This week has seen a torrent of earnings releases, corporate news and price action so it can be worth breaking it down to see what’s going on and what may continue to drive markets in the coming days and weeks.
Below, we have broken down some interesting stats on key global equity markets, that may help to determine where markets go next.
Number of weekly advancers and decliners
As you can see, the % of weekly advancers is greatest for the FTSE 100, the CAC 40 and the Dow Jones. These are indices that don’t have much tech in them. This signals that investors favoured stocks beyond tech last week, could this be the start of a broader rally for US and European stocks? European stocks also performed better on a weekly basis than their US counterparts. While one week of data does not make a trend, we are at an interesting moment in the current cycle for stock markets. Could this be a sign that the market might start favouring cheaper European stocks over their US counterparts?
Source: Bloomberg and XTB
% of stocks above their 50-day moving average
A 50-day SMA is a useful indicator, since it shows the trend of the stock and also its strength or weakness. This is considered the first step in an uptrend, and can act as a useful support line, as it is a level that prices may not usually breach in the event of a stock market pullback. As you can see, the Dow and the S&P 500 have the largest % of stocks above their 50-day SMA, as you would expect for indices that have made fresh record highs in recent weeks. The Nasdaq doesn’t have a particularly high % of stocks above their 50-day sma, which is a sign that the rally in the Nasdaq is particularly concentrated. There are also some notable underperformers in the Nasdaq so far this year, for example Tesla, which is weighing on the index. In Europe, the FTSE 100 has 64% of members above their 50-day sma, and in the Eurostoxx this is 56%. Since the FTSE 100 has had the highest % of weekly gainers, this metric could play catch up in the coming days. However, this indicator suggests that upside momentum remains strong for the Dow, the S&P 500 and the Cac, even if the US indices have seen a weaker performance this week.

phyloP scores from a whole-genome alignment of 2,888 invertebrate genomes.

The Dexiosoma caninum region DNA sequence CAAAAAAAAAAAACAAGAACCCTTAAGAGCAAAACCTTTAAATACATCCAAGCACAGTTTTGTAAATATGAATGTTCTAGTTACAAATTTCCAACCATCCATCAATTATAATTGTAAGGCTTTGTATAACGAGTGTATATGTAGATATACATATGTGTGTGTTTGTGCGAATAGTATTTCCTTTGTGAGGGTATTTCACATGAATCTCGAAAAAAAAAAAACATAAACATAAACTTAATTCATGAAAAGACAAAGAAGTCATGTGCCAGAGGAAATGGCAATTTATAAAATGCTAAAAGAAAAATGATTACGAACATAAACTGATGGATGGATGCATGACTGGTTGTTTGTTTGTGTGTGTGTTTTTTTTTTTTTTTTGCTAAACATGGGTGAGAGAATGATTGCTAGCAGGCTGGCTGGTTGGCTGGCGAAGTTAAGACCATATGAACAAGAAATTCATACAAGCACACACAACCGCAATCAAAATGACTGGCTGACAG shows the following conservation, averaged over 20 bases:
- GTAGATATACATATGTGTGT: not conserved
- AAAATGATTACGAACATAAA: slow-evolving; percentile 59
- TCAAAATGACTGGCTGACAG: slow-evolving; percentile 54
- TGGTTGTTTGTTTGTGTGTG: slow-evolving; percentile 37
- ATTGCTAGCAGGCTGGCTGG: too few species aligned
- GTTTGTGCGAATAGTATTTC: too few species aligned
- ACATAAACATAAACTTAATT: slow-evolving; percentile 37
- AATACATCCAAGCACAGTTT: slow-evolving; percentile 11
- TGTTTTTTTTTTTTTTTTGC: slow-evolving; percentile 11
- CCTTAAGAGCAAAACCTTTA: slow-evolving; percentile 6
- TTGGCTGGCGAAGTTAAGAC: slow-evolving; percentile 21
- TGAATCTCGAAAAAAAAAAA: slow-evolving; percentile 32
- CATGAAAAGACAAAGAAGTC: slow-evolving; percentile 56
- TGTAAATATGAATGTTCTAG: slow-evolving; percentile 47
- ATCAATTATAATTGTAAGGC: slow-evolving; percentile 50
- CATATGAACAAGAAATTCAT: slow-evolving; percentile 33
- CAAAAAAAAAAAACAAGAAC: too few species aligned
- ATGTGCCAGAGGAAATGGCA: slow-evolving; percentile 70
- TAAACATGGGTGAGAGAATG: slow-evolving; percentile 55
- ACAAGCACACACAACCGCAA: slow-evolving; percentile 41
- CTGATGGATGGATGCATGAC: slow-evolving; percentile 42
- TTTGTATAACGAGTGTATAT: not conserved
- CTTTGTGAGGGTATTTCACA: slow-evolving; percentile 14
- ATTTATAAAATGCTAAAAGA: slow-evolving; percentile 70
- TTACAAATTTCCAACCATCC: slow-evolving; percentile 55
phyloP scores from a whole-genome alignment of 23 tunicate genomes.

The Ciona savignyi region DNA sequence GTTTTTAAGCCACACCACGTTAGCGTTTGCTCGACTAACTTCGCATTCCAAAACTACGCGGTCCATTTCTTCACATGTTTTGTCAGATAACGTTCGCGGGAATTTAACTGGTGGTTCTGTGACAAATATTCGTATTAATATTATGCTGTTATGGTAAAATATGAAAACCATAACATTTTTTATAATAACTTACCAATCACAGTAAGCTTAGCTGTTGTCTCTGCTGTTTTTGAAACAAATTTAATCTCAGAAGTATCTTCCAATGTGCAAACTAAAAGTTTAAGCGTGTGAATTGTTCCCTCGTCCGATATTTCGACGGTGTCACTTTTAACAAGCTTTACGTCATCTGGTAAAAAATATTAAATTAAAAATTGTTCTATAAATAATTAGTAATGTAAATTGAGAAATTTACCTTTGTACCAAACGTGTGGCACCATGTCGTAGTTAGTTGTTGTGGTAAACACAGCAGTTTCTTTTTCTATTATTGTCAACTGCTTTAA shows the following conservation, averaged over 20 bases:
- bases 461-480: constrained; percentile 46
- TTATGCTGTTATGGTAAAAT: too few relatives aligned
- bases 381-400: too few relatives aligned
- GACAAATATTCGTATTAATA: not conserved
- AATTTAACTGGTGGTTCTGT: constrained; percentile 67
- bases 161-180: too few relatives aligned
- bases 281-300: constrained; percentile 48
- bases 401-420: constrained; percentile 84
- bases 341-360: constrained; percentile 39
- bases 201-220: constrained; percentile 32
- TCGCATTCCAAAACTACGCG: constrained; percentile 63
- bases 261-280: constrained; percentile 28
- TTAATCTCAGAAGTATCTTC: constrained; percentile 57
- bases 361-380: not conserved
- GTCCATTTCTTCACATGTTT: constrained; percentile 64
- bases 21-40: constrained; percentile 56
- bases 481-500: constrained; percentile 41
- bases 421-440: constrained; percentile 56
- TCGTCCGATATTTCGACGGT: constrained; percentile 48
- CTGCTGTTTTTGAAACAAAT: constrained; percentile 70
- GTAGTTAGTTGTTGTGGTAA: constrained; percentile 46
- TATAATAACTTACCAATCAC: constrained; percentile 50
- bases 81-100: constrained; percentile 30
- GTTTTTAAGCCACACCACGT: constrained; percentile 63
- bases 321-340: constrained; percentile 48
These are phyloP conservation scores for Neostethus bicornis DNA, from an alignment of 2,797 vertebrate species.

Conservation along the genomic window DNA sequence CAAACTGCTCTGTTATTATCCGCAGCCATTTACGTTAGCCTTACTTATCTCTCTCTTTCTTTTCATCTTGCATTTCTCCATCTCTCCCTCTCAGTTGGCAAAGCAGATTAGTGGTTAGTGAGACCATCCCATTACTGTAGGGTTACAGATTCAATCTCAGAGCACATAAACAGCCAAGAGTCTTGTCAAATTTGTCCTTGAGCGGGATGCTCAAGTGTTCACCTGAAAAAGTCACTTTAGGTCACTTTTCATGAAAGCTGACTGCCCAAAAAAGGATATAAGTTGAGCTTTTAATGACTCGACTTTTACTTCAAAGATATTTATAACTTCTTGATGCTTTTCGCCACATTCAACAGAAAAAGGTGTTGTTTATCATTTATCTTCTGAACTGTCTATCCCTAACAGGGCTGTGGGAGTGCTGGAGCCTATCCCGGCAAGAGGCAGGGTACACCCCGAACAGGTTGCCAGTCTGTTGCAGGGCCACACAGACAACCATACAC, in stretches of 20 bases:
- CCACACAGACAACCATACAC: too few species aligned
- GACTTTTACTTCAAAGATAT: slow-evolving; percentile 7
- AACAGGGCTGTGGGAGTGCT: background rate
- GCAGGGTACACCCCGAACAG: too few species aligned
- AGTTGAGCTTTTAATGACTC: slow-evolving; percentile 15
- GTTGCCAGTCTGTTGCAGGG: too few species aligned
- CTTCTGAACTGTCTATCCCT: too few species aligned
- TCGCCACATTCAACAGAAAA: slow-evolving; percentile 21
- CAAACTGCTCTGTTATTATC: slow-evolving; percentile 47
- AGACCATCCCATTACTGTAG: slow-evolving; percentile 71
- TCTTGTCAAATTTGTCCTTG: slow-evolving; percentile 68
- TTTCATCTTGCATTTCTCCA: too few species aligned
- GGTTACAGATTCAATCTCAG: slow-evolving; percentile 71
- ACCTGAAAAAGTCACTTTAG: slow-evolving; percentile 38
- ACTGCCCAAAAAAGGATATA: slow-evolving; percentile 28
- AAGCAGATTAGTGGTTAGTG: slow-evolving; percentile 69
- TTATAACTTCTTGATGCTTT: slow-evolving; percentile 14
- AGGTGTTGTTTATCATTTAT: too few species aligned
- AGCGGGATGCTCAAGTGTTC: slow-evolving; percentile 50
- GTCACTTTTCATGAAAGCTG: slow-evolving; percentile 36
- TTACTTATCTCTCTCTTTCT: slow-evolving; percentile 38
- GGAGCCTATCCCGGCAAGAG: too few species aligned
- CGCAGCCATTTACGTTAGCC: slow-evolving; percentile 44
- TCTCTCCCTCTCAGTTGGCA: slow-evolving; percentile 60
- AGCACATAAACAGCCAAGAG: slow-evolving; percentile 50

Source: Bloomberg and XTB
% of new weekly highs, four, 24 and 52 week
The % of new weekly highs indicator is useful, since it can show us market breadth. Positive market breadth can indicate a bull market, while negative market breadth can be a sign of a bear market or a cheap market. As you can see, apart from the Cac, overall these numbers are low, which suggests two things. Firstly, that the market breadth in US markets is low, and the rally in US stocks is driven by only a small number of stocks. We have spoken about this before, and the tech sector continues to drive US indices. In the UK, the % of stocks making 4,24 and 52 week highs is also low, however, it signifies something different from the US: an unloved index that is fairly cheap. Stocks can be cheap for a reason, and for most of the last year the market has not favoured UK stocks. This week’s strong performance could change things, and we will be watching to see if the FTSE 100 can extend these gains in the coming weeks.
The high numbers for the Cac index in France, suggests that the Cac is having a healthy market rally, which is supportive of this index. The figures for the US are interesting, for most of the last year, the main US stock indices have been rising, yet most stocks within them have not been rising at a notable rate. However, in the last 4 weeks we have seen the % of stocks at 4-week highs rise, which is a sign that there has been a small increase in the breadth of thUS market rally that has driven the S&P 500 to record highs. However, at 7% vs. the Cac’s 25%, it suggests that the S&P 500’s market breadth remains tight as we move through January, and any weakness in the largest tech titans could weigh heavily on US indices, as they are their main driver and the index is market cap weighted, which means the largest companies have a large impact on where the index goes next.
Source: Bloomberg and XTB
The yield curve
The US yield curve looks at the difference between 10-year US Treasury yields – 2-year US yields. The difference is the yield curve and it is a recession indicator. It is not a particularly accurate recession indicator, as you will see. It has been inverted since July 2022. When the yield curve inverts, it can be a warning sign that a recession is on the horizon. Not only has the US avoided a recession, but its economy experienced strong growth, particularly in the second half of 2023. However, this is still an indicator that is worth watching, especially when it looks like it is changing direction. Since the start of the year, this index has been steepening – when 10-year yields are rising faster than 2 -year yields, as expectations rose that the Fed would cut interest rates. However, in recent days, the curve has flattened, which could be a sign that the bond market thinks rate cuts are less likely. This hasn’t fed into interest rate expectations, the market may be pricing out the chance of a rate cut in March, but there are still 6 rate cuts expected in the US this year.
The shift in the yield curve is important for stock markets. If this is an early sign that the market is getting concerned that too much loosening has been priced into the market, then it could knock risk sentiment and trigger a sell off/ volatility in stock markets.
Chart: US yield curve
Source: Federal Reserve Bank of St Louis